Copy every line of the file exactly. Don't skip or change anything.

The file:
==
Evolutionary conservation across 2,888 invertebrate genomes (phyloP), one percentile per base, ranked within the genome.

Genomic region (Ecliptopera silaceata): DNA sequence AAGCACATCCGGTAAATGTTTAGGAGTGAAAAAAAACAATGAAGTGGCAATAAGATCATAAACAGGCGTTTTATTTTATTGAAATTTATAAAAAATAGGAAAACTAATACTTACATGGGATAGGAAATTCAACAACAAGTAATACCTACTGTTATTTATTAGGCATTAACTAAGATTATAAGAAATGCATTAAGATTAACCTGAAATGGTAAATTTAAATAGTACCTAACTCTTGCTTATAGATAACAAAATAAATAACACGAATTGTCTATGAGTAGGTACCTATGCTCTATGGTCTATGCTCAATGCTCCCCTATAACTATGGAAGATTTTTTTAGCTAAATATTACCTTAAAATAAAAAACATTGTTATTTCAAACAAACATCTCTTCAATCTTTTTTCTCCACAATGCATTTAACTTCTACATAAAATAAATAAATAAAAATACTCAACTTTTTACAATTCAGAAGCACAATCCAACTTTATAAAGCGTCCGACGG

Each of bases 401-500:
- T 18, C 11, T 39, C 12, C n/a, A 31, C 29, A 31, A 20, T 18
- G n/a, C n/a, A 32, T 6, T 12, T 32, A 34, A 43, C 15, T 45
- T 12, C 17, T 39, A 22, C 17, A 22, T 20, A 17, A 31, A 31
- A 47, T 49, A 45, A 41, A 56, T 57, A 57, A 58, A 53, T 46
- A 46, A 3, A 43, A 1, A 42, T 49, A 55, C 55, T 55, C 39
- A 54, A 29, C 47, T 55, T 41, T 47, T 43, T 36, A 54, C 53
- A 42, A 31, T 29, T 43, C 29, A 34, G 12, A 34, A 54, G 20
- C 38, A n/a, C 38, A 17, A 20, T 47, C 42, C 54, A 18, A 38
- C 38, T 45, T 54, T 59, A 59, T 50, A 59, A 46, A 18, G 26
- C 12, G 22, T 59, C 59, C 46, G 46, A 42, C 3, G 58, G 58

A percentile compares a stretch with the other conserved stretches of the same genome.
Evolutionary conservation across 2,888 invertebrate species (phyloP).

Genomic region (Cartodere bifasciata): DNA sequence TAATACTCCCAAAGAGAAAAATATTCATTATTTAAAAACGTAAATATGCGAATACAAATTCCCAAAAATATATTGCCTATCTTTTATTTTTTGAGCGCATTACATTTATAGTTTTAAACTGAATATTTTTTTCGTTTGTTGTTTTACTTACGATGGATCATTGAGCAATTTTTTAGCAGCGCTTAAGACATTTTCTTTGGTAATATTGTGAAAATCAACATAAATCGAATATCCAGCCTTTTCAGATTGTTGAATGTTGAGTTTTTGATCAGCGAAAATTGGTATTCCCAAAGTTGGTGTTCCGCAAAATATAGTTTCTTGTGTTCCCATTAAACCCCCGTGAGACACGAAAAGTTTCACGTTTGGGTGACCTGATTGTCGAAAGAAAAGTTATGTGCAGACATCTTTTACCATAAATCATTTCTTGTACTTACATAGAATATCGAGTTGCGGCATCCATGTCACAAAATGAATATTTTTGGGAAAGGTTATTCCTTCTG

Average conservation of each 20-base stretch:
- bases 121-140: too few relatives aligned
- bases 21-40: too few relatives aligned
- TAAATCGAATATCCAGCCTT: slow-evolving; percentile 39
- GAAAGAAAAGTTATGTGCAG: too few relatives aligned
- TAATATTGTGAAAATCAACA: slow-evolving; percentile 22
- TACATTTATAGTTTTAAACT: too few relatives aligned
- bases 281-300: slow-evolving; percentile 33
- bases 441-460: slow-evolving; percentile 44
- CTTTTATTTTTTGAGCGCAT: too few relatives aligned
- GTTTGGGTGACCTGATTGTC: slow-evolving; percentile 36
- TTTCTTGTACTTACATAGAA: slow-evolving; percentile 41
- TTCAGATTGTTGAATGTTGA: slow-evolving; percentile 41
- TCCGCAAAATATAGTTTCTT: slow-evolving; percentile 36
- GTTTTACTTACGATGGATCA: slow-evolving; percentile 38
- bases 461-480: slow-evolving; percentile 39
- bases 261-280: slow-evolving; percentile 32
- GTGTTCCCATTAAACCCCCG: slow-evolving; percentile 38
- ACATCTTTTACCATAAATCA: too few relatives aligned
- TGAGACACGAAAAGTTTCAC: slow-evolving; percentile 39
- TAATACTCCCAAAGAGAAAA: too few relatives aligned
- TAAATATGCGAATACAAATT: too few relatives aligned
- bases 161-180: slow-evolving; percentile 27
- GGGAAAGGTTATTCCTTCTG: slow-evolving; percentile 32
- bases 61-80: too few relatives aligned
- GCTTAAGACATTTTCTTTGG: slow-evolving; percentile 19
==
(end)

Evolutionary conservation across 2,888 invertebrate genomes (phyloP), one percentile per base, ranked within the genome.

Genomic region (Ecliptopera silaceata): DNA sequence AAGCACATCCGGTAAATGTTTAGGAGTGAAAAAAAACAATGAAGTGGCAATAAGATCATAAACAGGCGTTTTATTTTATTGAAATTTATAAAAAATAGGAAAACTAATACTTACATGGGATAGGAAATTCAACAACAAGTAATACCTACTGTTATTTATTAGGCATTAACTAAGATTATAAGAAATGCATTAAGATTAACCTGAAATGGTAAATTTAAATAGTACCTAACTCTTGCTTATAGATAACAAAATAAATAACACGAATTGTCTATGAGTAGGTACCTATGCTCTATGGTCTATGCTCAATGCTCCCCTATAACTATGGAAGATTTTTTTAGCTAAATATTACCTTAAAATAAAAAACATTGTTATTTCAAACAAACATCTCTTCAATCTTTTTTCTCCACAATGCATTTAACTTCTACATAAAATAAATAAATAAAAATACTCAACTTTTTACAATTCAGAAGCACAATCCAACTTTATAAAGCGTCCGACGG

Each of bases 401-500:
- T 18, C 11, T 39, C 12, C n/a, A 31, C 29, A 31, A 20, T 18
- G n/a, C n/a, A 32, T 6, T 12, T 32, A 34, A 43, C 15, T 45
- T 12, C 17, T 39, A 22, C 17, A 22, T 20, A 17, A 31, A 31
- A 47, T 49, A 45, A 41, A 56, T 57, A 57, A 58, A 53, T 46
- A 46, A 3, A 43, A 1, A 42, T 49, A 55, C 55, T 55, C 39
- A 54, A 29, C 47, T 55, T 41, T 47, T 43, T 36, A 54, C 53
- A 42, A 31, T 29, T 43, C 29, A 34, G 12, A 34, A 54, G 20
- C 38, A n/a, C 38, A 17, A 20, T 47, C 42, C 54, A 18, A 38
- C 38, T 45, T 54, T 59, A 59, T 50, A 59, A 46, A 18, G 26
- C 12, G 22, T 59, C 59, C 46, G 46, A 42, C 3, G 58, G 58

A percentile compares a stretch with the other conserved stretches of the same genome.
Evolutionary conservation across 2,888 invertebrate species (phyloP).

Genomic region (Cartodere bifasciata): DNA sequence TAATACTCCCAAAGAGAAAAATATTCATTATTTAAAAACGTAAATATGCGAATACAAATTCCCAAAAATATATTGCCTATCTTTTATTTTTTGAGCGCATTACATTTATAGTTTTAAACTGAATATTTTTTTCGTTTGTTGTTTTACTTACGATGGATCATTGAGCAATTTTTTAGCAGCGCTTAAGACATTTTCTTTGGTAATATTGTGAAAATCAACATAAATCGAATATCCAGCCTTTTCAGATTGTTGAATGTTGAGTTTTTGATCAGCGAAAATTGGTATTCCCAAAGTTGGTGTTCCGCAAAATATAGTTTCTTGTGTTCCCATTAAACCCCCGTGAGACACGAAAAGTTTCACGTTTGGGTGACCTGATTGTCGAAAGAAAAGTTATGTGCAGACATCTTTTACCATAAATCATTTCTTGTACTTACATAGAATATCGAGTTGCGGCATCCATGTCACAAAATGAATATTTTTGGGAAAGGTTATTCCTTCTG

Average conservation of each 20-base stretch:
- bases 121-140: too few relatives aligned
- bases 21-40: too few relatives aligned
- TAAATCGAATATCCAGCCTT: slow-evolving; percentile 39
- GAAAGAAAAGTTATGTGCAG: too few relatives aligned
- TAATATTGTGAAAATCAACA: slow-evolving; percentile 22
- TACATTTATAGTTTTAAACT: too few relatives aligned
- bases 281-300: slow-evolving; percentile 33
- bases 441-460: slow-evolving; percentile 44
- CTTTTATTTTTTGAGCGCAT: too few relatives aligned
- GTTTGGGTGACCTGATTGTC: slow-evolving; percentile 36
- TTTCTTGTACTTACATAGAA: slow-evolving; percentile 41
- TTCAGATTGTTGAATGTTGA: slow-evolving; percentile 41
- TCCGCAAAATATAGTTTCTT: slow-evolving; percentile 36
- GTTTTACTTACGATGGATCA: slow-evolving; percentile 38
- bases 461-480: slow-evolving; percentile 39
- bases 261-280: slow-evolving; percentile 32
- GTGTTCCCATTAAACCCCCG: slow-evolving; percentile 38
- ACATCTTTTACCATAAATCA: too few relatives aligned
- TGAGACACGAAAAGTTTCAC: slow-evolving; percentile 39
- TAATACTCCCAAAGAGAAAA: too few relatives aligned
- TAAATATGCGAATACAAATT: too few relatives aligned
- bases 161-180: slow-evolving; percentile 27
- GGGAAAGGTTATTCCTTCTG: slow-evolving; percentile 32
- bases 61-80: too few relatives aligned
- GCTTAAGACATTTTCTTTGG: slow-evolving; percentile 19